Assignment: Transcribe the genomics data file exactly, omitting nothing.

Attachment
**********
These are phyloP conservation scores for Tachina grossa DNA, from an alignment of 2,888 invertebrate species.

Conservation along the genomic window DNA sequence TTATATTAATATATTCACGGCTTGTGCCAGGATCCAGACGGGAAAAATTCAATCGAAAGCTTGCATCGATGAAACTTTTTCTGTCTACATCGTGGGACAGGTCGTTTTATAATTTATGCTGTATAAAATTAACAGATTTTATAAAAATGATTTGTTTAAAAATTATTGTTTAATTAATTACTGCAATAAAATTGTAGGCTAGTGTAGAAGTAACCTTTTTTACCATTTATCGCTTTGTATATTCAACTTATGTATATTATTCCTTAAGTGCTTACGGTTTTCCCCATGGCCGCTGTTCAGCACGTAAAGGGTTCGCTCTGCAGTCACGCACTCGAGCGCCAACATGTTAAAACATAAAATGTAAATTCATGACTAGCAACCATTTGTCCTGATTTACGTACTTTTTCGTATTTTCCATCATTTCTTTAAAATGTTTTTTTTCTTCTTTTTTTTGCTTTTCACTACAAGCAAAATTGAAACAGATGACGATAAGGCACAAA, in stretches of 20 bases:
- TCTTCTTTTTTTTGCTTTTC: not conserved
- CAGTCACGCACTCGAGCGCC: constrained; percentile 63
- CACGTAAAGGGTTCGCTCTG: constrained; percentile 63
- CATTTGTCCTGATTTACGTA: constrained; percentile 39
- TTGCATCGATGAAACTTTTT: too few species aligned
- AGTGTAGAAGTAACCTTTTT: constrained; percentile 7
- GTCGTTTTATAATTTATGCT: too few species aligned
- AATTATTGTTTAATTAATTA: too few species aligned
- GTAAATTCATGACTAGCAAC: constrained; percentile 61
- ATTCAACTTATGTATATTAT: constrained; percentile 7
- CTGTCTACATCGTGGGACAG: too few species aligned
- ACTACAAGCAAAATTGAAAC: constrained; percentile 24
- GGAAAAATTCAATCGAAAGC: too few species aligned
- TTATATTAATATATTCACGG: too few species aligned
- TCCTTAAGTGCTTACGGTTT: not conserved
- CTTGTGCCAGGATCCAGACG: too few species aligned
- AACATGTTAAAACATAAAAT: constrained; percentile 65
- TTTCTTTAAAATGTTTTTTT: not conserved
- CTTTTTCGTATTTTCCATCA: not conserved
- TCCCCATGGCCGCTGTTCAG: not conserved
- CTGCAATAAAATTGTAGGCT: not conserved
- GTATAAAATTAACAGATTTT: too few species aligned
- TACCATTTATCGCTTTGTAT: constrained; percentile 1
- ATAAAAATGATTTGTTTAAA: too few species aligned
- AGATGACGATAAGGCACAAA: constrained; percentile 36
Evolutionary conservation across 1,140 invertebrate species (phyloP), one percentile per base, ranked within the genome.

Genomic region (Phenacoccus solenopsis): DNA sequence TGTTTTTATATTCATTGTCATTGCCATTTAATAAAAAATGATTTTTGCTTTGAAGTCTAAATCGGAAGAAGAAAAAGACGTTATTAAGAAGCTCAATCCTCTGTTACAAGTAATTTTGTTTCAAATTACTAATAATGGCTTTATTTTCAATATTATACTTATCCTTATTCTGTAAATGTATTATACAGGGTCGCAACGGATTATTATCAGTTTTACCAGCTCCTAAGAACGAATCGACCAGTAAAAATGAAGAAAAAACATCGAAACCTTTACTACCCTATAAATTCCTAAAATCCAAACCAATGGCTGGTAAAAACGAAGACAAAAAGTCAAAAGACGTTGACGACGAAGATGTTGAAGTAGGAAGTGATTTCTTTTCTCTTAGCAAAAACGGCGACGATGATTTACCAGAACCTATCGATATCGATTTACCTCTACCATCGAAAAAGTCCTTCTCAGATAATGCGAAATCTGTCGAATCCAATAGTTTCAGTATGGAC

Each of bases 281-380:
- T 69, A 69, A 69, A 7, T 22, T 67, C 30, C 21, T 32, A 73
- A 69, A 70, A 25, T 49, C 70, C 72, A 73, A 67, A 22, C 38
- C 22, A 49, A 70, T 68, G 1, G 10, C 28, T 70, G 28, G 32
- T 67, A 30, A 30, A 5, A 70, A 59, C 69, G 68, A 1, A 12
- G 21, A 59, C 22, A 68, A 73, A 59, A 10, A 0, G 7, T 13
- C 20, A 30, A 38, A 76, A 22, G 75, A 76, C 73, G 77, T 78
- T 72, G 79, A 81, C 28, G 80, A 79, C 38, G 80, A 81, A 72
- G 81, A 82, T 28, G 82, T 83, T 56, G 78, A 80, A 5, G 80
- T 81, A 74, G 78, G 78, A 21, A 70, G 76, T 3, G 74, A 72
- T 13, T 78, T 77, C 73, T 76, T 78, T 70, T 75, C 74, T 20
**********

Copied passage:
These are phyloP conservation scores for Tachina grossa DNA, from an alignment of 2,888 invertebrate species.

Conservation along the genomic window DNA sequence TTATATTAATATATTCACGGCTTGTGCCAGGATCCAGACGGGAAAAATTCAATCGAAAGCTTGCATCGATGAAACTTTTTCTGTCTACATCGTGGGACAGGTCGTTTTATAATTTATGCTGTATAAAATTAACAGATTTTATAAAAATGATTTGTTTAAAAATTATTGTTTAATTAATTACTGCAATAAAATTGTAGGCTAGTGTAGAAGTAACCTTTTTTACCATTTATCGCTTTGTATATTCAACTTATGTATATTATTCCTTAAGTGCTTACGGTTTTCCCCATGGCCGCTGTTCAGCACGTAAAGGGTTCGCTCTGCAGTCACGCACTCGAGCGCCAACATGTTAAAACATAAAATGTAAATTCATGACTAGCAACCATTTGTCCTGATTTACGTACTTTTTCGTATTTTCCATCATTTCTTTAAAATGTTTTTTTTCTTCTTTTTTTTGCTTTTCACTACAAGCAAAATTGAAACAGATGACGATAAGGCACAAA, in stretches of 20 bases:
- TCTTCTTTTTTTTGCTTTTC: not conserved
- CAGTCACGCACTCGAGCGCC: constrained; percentile 63
- CACGTAAAGGGTTCGCTCTG: constrained; percentile 63
- CATTTGTCCTGATTTACGTA: constrained; percentile 39
- TTGCATCGATGAAACTTTTT: too few species aligned
- AGTGTAGAAGTAACCTTTTT: constrained; percentile 7
- GTCGTTTTATAATTTATGCT: too few species aligned
- AATTATTGTTTAATTAATTA: too few species aligned
- GTAAATTCATGACTAGCAAC: constrained; percentile 61
- ATTCAACTTATGTATATTAT: constrained; percentile 7
- CTGTCTACATCGTGGGACAG: too few species aligned
- ACTACAAGCAAAATTGAAAC: constrained; percentile 24
- GGAAAAATTCAATCGAAAGC: too few species aligned
- TTATATTAATATATTCACGG: too few species aligned
- TCCTTAAGTGCTTACGGTTT: not conserved
- CTTGTGCCAGGATCCAGACG: too few species aligned
- AACATGTTAAAACATAAAAT: constrained; percentile 65
- TTTCTTTAAAATGTTTTTTT: not conserved
- CTTTTTCGTATTTTCCATCA: not conserved
- TCCCCATGGCCGCTGTTCAG: not conserved
- CTGCAATAAAATTGTAGGCT: not conserved
- GTATAAAATTAACAGATTTT: too few species aligned
- TACCATTTATCGCTTTGTAT: constrained; percentile 1
- ATAAAAATGATTTGTTTAAA: too few species aligned
- AGATGACGATAAGGCACAAA: constrained; percentile 36
Evolutionary conservation across 1,140 invertebrate species (phyloP), one percentile per base, ranked within the genome.

Genomic region (Phenacoccus solenopsis): DNA sequence TGTTTTTATATTCATTGTCATTGCCATTTAATAAAAAATGATTTTTGCTTTGAAGTCTAAATCGGAAGAAGAAAAAGACGTTATTAAGAAGCTCAATCCTCTGTTACAAGTAATTTTGTTTCAAATTACTAATAATGGCTTTATTTTCAATATTATACTTATCCTTATTCTGTAAATGTATTATACAGGGTCGCAACGGATTATTATCAGTTTTACCAGCTCCTAAGAACGAATCGACCAGTAAAAATGAAGAAAAAACATCGAAACCTTTACTACCCTATAAATTCCTAAAATCCAAACCAATGGCTGGTAAAAACGAAGACAAAAAGTCAAAAGACGTTGACGACGAAGATGTTGAAGTAGGAAGTGATTTCTTTTCTCTTAGCAAAAACGGCGACGATGATTTACCAGAACCTATCGATATCGATTTACCTCTACCATCGAAAAAGTCCTTCTCAGATAATGCGAAATCTGTCGAATCCAATAGTTTCAGTATGGAC

Each of bases 281-380:
- T 69, A 69, A 69, A 7, T 22, T 67, C 30, C 21, T 32, A 73
- A 69, A 70, A 25, T 49, C 70, C 72, A 73, A 67, A 22, C 38
- C 22, A 49, A 70, T 68, G 1, G 10, C 28, T 70, G 28, G 32
- T 67, A 30, A 30, A 5, A 70, A 59, C 69, G 68, A 1, A 12
- G 21, A 59, C 22, A 68, A 73, A 59, A 10, A 0, G 7, T 13
- C 20, A 30, A 38, A 76, A 22, G 75, A 76, C 73, G 77, T 78
- T 72, G 79, A 81, C 28, G 80, A 79, C 38, G 80, A 81, A 72
- G 81, A 82, T 28, G 82, T 83, T 56, G 78, A 80, A 5, G 80
- T 81, A 74, G 78, G 78, A 21, A 70, G 76, T 3, G 74, A 72
- T 13, T 78, T 77, C 73, T 76, T 78, T 70, T 75, C 74, T 20